We derive the optimal policies in the next theorem using FOCs (3.4), (3.5), and (3.18).

### Theorem 2

*The optimal consumption and portfolio policies*\((c_{t}^{*},\pi _{t}^{*})\)*are given by*

*where*\(\xi _{t} (\xi _{0}=\xi )\)*is determined by the algebraic equation as follows*:

## 4 Numerical implications

In this section, we take the numerical results about the optimal consumption and portfolio into account. The baseline parameter values from Bensoussan et al. [1] are given as follows:

In Figs. 1(a) and 1(b), we fix \(\overline{B}=10\). As shown in Fig. 1(a), the optimal consumption becomes lower as the subsistence consumption level rises; that is, as the constraint becomes stronger, the agent’s consumption shrinks. Similarly, as shown in Fig. 1(b), the optimal portfolio becomes lower as the subsistence consumption level rises; that is, as the constraint becomes stronger, the agent’s investment shrinks. In addition, the critical wealth level *z̅* becomes higher as the subsistence consumption level rises. Since the investment is lower when the subsistence consumption level is higher, a higher critical wealth level is required for the same upper bound on consumption.

In Figs. 2(a) and 2(b), we fix \(\underline{B}=0.5\). As shown in Fig. 2(a), the optimal consumption and critical wealth level *z̅* become higher as the upper bound on consumption rises. This is because the agent consumes more in order to reach the higher upper bound on consumption and a higher critical wealth level. As shown in Fig. 2(b), the peak of the optimal portfolio becomes higher as the upper bound on consumption rises. This is because the agent invests more in order to reach the critical wealth level *z̅* quickly when the upper bound on consumption is higher.

From Figs. 1(b) and 2(b), we can observe the decreasing aspect of the optimal portfolio after a certain wealth level. Thus, we can see that the upper bound on consumption provides a bliss level in a quadratic utility model (see [6, 12]). The decreasing features of the optimal portfolio are remarkable effects of an upper bound on consumption.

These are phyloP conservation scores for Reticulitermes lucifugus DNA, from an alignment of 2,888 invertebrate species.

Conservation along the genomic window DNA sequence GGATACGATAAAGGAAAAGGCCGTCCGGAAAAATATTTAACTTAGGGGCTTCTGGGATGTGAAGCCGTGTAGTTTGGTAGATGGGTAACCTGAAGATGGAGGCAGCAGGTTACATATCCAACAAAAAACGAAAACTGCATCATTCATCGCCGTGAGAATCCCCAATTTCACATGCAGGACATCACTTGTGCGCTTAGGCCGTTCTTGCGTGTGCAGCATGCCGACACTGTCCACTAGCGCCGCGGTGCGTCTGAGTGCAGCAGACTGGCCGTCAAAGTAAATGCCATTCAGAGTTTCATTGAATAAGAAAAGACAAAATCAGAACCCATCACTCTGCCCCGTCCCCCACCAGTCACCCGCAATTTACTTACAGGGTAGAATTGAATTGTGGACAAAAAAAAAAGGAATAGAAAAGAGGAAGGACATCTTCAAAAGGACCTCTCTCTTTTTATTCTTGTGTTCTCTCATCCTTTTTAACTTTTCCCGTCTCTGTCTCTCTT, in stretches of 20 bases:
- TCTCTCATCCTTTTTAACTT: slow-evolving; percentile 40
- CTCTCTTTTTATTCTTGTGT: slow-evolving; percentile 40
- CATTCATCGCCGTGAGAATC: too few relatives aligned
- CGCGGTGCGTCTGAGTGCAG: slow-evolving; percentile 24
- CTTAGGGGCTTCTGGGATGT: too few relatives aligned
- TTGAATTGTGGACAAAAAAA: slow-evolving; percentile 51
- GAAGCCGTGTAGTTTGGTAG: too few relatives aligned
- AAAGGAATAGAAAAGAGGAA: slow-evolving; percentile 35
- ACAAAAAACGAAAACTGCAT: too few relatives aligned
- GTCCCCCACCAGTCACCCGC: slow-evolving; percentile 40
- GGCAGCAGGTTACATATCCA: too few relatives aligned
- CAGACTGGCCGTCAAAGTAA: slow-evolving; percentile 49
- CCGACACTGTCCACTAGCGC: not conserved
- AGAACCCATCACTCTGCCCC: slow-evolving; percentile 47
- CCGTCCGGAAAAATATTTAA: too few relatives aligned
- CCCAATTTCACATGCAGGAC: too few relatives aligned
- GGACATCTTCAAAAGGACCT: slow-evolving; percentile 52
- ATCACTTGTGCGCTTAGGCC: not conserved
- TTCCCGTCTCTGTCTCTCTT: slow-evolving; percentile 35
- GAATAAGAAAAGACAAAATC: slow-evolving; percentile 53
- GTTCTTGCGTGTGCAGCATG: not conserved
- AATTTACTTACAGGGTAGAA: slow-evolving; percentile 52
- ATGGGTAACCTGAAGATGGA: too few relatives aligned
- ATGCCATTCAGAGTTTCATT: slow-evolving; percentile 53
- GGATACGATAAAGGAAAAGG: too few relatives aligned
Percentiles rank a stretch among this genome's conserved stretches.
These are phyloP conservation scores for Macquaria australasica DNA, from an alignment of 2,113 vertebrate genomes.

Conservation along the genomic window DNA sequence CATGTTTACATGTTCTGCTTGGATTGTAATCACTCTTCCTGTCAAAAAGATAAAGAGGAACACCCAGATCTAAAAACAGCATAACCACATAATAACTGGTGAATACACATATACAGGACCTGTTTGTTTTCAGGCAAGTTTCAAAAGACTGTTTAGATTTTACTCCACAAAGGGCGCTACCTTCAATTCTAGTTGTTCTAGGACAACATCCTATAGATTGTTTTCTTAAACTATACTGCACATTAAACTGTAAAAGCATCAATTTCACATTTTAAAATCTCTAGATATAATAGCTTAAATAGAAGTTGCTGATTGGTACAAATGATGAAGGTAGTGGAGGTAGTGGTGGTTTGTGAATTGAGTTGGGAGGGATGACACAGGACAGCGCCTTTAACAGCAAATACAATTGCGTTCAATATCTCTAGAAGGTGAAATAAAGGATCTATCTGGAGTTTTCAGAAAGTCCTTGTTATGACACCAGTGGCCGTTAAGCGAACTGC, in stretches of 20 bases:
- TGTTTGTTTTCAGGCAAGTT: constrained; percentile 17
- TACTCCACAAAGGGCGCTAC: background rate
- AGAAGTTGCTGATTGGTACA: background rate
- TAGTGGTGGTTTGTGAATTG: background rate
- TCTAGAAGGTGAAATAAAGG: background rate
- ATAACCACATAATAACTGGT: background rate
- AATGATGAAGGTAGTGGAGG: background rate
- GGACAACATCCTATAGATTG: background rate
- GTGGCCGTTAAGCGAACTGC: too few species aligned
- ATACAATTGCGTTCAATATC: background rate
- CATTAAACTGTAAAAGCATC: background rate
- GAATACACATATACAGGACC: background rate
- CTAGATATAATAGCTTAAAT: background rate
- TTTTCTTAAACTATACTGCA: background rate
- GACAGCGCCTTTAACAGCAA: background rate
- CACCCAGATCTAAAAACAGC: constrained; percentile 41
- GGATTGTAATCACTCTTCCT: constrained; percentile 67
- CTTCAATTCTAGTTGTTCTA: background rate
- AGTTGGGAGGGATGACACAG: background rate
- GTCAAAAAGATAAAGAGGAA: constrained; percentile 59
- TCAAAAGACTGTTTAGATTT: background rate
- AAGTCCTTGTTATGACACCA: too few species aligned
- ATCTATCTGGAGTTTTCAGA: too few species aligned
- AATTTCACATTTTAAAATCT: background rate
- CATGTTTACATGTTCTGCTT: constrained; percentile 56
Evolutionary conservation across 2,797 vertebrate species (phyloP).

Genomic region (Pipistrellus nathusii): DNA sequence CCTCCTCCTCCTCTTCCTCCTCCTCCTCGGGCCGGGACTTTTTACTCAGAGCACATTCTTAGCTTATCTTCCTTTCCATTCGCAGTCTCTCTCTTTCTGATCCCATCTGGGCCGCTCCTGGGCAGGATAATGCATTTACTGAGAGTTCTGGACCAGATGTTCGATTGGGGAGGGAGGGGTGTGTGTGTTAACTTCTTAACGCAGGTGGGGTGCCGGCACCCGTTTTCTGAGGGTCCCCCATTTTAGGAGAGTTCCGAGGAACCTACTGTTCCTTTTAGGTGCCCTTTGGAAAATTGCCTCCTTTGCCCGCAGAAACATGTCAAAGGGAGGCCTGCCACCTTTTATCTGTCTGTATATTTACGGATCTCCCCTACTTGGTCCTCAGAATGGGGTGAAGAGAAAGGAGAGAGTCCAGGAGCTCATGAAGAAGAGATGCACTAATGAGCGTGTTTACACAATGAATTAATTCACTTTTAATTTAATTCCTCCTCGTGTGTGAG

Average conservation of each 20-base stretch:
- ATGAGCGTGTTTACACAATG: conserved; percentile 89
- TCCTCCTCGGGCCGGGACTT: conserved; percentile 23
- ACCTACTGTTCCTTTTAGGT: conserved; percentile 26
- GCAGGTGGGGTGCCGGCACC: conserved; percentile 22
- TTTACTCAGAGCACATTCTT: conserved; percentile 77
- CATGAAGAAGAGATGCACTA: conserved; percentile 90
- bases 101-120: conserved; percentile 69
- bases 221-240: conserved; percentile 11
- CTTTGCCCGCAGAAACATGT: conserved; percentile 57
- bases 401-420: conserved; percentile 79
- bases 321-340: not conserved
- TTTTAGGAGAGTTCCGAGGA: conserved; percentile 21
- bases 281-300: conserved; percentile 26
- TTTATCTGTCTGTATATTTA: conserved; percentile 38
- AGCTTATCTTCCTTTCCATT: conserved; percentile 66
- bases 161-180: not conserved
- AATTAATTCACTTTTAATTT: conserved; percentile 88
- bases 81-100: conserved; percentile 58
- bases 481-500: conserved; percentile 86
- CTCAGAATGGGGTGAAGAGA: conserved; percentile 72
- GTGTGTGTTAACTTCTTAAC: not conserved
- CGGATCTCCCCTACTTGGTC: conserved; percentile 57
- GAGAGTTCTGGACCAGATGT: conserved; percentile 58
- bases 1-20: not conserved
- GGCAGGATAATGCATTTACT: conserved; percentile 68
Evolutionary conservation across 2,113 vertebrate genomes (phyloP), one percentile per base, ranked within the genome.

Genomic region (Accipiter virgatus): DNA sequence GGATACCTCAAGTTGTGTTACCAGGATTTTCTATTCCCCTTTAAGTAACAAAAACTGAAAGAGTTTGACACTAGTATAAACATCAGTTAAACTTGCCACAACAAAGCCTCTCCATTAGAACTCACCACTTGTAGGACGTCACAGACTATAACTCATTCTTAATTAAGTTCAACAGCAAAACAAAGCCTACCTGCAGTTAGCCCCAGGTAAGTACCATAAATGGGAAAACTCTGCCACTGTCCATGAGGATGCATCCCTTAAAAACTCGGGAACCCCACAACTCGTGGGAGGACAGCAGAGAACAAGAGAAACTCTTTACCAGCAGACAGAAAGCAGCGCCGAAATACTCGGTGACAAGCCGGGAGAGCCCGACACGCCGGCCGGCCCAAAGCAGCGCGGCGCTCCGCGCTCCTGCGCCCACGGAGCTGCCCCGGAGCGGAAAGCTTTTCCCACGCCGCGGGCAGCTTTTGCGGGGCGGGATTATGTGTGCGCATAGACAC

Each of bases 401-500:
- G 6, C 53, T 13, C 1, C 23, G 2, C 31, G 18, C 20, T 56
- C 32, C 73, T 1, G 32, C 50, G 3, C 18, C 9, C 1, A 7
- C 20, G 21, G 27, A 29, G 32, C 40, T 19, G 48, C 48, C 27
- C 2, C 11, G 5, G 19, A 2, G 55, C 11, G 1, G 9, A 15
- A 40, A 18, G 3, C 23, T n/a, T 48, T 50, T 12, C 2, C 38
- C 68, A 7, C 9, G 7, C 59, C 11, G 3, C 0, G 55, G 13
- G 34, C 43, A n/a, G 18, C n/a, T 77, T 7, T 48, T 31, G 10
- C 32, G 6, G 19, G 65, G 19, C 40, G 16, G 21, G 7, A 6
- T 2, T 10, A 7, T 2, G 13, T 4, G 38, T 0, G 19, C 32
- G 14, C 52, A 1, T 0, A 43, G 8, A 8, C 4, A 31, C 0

## 5 Concluding remarks

Since we have previously taken the optimal consumption and portfolio choice problem into account with quadratic utility [12], we can observe the aspect of the bliss level of consumption. This motivated us to consider an upper bound on consumption with CRRA utility. By investigating the optimal consumption/investment problem under the consumption constraints, we obtain that the upper bound on consumption acts like a bliss level in a quadratic utility model. Furthermore, we consider two boundaries, lower and upper bounds, on consumption and use the dynamic programming method to derive closed-form solutions. We also observe the effects of the optimal consumption and portfolio on consumption constraints and present some numerical implications.

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### Acknowledgements

We are indebted to two anonymous referees for valuable advices and useful comments, which have improved our paper essentially.

### Availability of data and materials

Data sharing not applicable to this article as no datasets were generated or analyzed during the current study.

## Funding

Kum-Hwan Roh was supported by the National Research Foundation of Korea (NRF) grant [Grant No. NRF-2020R1F1A1A01076001], and Yong Hyun Shin was supported by NRF grant [Grant No. NRF-2020R1A2C1A01006134].

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### Cite this article

Roh, KH., Shin, Y.H. Optimal consumption and portfolio selection with lower and upper bounds on consumption.
*Adv Differ Equ* **2020**, 343 (2020). https://doi.org/10.1186/s13662-020-02809-4

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DOI: https://doi.org/10.1186/s13662-020-02809-4

### Keywords

- Consumption constraints
- Consumption/Investment problem
- CRRA utility
- Dynamic programming approach